“Dallas Buyers Club” was also honored when Jared Leto, playing Woodruff’s transgender friend and business partner, won best supporting actor. The win marked a return for Leto, who hadn’t acted in a movie in more than five years, but the bigger comeback was McConaughey’s. Five years ago, the actor seemed stuck in a career rut of uninspired romantic comedies. Coming after a spate of challenging roles in films like “Mud,” “Killer Joe,” and “Magic Mike,” “Dallas Buyers Club” became the crest in the wave of the “McConaissance.” After Ben Affleck’s best picture win for “Argo” last year, this seems like the new Hollywood career arc: a hunk’s progress from pop ridicule to podium triumph.
Nyong’o won best supporting actress for her “12 Years” portrayal of the tormented slave Patsey. The actress, who had been a charming and beautifully dressed presence on the Oscar campaign trail, dedicated her win to the spirit of the real Patsey, saying “It doesn’t escape me for one moment that so much joy in my life is thanks to so much pain in someone else’s.”
The 2014 Academy Awards honored an unusually diverse and strong slate of films. “Gravity” and “American Hustle,” David O. Russell’s farcical look at the Abscam scandal of the late 1970s, led the field with 10 nominations apiece, including best picture, but while Cuaron’s film saw its Oscar bids concentrated in the craft-oriented categories — it is only the fifth movie in Academy history to be nominated in all seven technical categories — “Hustle” saw all four of its key players nominated in the acting categories.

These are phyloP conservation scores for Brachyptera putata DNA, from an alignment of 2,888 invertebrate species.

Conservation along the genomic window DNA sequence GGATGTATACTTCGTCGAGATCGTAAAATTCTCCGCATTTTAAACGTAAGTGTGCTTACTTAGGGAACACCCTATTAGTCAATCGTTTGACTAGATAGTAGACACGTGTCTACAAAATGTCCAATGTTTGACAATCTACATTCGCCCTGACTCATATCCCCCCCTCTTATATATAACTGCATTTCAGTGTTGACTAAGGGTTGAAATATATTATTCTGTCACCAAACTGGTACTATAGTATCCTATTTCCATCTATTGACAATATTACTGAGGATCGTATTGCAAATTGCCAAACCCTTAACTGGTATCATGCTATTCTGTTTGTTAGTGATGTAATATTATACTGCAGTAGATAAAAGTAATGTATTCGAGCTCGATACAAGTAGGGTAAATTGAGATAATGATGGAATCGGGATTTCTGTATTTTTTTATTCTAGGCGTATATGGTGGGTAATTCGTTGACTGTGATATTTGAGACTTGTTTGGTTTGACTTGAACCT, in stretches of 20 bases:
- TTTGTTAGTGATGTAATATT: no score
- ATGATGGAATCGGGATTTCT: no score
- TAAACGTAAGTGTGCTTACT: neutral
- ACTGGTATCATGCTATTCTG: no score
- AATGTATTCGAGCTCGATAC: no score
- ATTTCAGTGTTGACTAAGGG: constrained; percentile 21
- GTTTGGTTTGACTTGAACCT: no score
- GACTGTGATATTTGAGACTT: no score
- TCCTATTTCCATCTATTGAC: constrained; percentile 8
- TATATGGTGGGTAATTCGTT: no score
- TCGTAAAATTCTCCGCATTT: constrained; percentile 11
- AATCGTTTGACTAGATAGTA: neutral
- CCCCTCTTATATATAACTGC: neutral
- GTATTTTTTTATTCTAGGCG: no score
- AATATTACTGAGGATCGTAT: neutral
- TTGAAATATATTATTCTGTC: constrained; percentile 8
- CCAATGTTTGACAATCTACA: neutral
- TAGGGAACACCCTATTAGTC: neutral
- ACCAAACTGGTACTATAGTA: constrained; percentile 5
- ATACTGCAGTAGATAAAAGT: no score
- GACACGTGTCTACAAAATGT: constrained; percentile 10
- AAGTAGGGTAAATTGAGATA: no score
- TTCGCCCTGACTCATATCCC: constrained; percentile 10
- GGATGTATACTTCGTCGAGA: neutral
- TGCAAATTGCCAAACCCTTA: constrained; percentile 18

In the end, though, “Hustle” came away empty-handed. The film was expected to at least win best original screenplay, but that award went to writer-director Spike Jonze for “Her,” a touching fable about future shock and digital romance.
The year’s other major Oscar contender, “12 Years a Slave,” won three awards out of nine nominations. Based closely on the 1853 memoirs of Solomon Northup (British-born actor Chiwetel Ejiofor) — a free black pressed into slavery — the film is impeccably crafted and intentionally tough to watch, and it sparked a new national conversation about the legacy of America’s “peculiar institution.”